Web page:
DINERS can look forward to more innovative dining concepts from Southeast Asia, as restaurant associations in the region come together to share their ideas and creations.
A memorandum of understanding (MoU) was signed on Thursday by the restaurant associations from Singapore, Cambodia, Indonesia, Malaysia, the Philippines and Vietnam to form the Asean Restaurant Associations Alliance.
The MoU will help the food and beverage (F&B) sector in Singapore and the other countries to expand into Asean markets, as well as promote the sharing of best practices and even the use of interesting ingredients or cooking methods.
They will also support each other’s events and organise joint activities to benefit their members and create business relationships.
The MoU was signed at the inaugural Restaurant Asia 2019 expo held at the Marina Bay Sands Expo and Convention Centre between March 21 and 24.
“With the common goal to promote development and excellence of the F&B community in Asean, the formation of this alliance signifies our determination, conviction and confidence to work together to propel the industry to greater heights,” Restaurant Association of Singapore president Vincent Tan said in a speech during the event.
The association has more than 400 members representing close to 700 brands and more than 3,600 food outlets here.
Tan told the Straits Times: “With this MoU, we are able to further extend our network into Asean and encourage internationalisation for our members.”
He said opportunities abound in the region due to Asean’s growing population of about 650 million.
Senior Minister of State for Trade and Industry Chee Hong Tat said in his speech that productivity for the food service industry, measured by real value added per actual hour worked, has increased 1.4 per cent per annum in the past five years.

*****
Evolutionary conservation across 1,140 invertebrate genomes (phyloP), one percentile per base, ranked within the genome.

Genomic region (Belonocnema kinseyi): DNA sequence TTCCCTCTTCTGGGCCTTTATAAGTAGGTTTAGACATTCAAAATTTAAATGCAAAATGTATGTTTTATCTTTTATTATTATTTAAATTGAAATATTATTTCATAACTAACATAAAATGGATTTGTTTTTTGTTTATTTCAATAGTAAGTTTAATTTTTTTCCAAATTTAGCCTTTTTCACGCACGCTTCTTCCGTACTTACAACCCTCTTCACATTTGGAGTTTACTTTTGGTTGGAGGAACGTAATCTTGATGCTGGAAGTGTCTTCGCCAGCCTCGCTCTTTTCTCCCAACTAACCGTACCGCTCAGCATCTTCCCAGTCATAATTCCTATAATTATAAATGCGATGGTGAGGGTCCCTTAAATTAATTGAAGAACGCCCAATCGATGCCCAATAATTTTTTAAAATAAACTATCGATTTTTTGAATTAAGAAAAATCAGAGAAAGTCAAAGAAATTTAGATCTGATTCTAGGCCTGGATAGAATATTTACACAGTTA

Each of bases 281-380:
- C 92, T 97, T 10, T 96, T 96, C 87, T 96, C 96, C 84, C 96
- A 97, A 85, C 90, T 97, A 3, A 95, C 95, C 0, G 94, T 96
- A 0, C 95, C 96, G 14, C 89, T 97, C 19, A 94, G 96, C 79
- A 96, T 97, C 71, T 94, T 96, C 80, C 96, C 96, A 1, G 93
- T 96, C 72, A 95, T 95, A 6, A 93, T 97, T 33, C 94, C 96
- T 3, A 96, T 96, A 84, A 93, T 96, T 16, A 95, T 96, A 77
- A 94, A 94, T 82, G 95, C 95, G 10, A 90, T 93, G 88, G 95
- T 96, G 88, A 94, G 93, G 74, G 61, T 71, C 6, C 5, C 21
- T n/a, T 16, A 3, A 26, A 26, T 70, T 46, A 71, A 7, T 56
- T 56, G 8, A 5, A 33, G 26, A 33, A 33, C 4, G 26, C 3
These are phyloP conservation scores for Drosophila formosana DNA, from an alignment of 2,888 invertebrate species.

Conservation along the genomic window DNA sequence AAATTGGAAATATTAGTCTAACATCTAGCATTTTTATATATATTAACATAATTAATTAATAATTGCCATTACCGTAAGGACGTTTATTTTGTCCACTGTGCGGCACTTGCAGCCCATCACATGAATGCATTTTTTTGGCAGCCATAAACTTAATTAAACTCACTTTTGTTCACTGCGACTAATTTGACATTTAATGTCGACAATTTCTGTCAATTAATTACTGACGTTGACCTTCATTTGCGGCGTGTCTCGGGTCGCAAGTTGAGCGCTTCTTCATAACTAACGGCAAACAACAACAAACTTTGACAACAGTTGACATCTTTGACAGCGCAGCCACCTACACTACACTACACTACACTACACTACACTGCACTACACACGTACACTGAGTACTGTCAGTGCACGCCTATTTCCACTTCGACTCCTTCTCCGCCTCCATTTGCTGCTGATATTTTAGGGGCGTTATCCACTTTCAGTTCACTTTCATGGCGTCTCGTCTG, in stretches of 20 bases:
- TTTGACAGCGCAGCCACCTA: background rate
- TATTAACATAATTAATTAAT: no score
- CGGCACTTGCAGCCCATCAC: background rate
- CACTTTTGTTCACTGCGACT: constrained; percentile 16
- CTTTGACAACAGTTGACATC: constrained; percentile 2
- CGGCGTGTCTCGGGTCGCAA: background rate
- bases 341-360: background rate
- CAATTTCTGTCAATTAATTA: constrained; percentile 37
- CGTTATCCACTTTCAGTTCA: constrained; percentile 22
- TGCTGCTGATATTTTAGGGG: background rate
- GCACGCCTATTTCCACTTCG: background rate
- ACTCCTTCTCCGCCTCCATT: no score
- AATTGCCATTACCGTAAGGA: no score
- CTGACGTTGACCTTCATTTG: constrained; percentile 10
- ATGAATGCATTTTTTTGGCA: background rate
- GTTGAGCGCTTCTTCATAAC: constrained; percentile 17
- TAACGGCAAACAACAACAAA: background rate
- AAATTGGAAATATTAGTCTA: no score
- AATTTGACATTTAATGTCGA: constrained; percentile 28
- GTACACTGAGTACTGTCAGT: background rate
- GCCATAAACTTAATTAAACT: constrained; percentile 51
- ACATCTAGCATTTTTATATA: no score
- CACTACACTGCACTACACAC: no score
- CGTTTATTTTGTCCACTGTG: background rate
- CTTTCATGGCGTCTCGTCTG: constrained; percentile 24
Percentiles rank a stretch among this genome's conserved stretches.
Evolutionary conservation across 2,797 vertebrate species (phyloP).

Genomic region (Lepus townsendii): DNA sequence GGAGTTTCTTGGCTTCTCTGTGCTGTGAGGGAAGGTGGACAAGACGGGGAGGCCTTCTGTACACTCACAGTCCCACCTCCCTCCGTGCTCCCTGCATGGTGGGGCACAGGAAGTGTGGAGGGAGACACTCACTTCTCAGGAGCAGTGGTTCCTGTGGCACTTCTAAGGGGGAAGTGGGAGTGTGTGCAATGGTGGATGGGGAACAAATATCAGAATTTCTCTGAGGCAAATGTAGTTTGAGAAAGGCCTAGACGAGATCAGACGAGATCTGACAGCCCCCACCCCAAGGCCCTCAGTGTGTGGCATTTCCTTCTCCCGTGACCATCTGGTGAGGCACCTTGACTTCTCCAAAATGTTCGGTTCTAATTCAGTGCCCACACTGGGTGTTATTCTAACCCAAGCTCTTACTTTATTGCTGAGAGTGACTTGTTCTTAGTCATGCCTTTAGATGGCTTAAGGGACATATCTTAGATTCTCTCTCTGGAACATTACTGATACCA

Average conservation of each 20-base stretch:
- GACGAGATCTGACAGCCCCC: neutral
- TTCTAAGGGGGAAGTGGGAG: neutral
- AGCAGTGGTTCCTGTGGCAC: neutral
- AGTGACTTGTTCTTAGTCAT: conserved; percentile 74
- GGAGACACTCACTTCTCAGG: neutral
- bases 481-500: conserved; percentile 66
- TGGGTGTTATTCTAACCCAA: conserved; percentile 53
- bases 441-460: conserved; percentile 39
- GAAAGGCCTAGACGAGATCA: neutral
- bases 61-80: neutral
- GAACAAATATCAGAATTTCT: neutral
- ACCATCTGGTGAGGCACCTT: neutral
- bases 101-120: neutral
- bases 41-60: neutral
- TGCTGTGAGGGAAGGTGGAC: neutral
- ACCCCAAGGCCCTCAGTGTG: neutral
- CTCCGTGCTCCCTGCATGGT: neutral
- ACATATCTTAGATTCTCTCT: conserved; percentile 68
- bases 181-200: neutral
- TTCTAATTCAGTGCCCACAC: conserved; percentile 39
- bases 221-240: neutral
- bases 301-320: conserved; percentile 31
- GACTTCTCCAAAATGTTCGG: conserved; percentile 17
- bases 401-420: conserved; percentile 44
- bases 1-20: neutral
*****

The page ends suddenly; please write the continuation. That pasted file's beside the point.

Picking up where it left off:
But he added that this is lower than the productivity in other service sectors such as retail trade, which recorded a 3.2 per cent per annum increase in the same period.
Chee said the rapid growth in F&B establishments has outpaced demand, and the increased competition has squeezed profits and impacted productivity.
He added that F&B enterprises should go beyond technology to thrive, highlighting the MoU as an example.
“While we focus on cutting costs to improve productivity by reducing labour reliance, it is equally important to help our companies to achieve higher value-add and greater profitability by achieving larger scale,” he said.
Chee also pointed to the enhanced Productivity Solutions Grant that firms can tap as well. The grant includes a new subsidy to support 70 per cent of out-of-pocket cost for training, up to a maximum of $10,000 per firm. THE STRAITS TIMES/ASIA NEWS NETWORK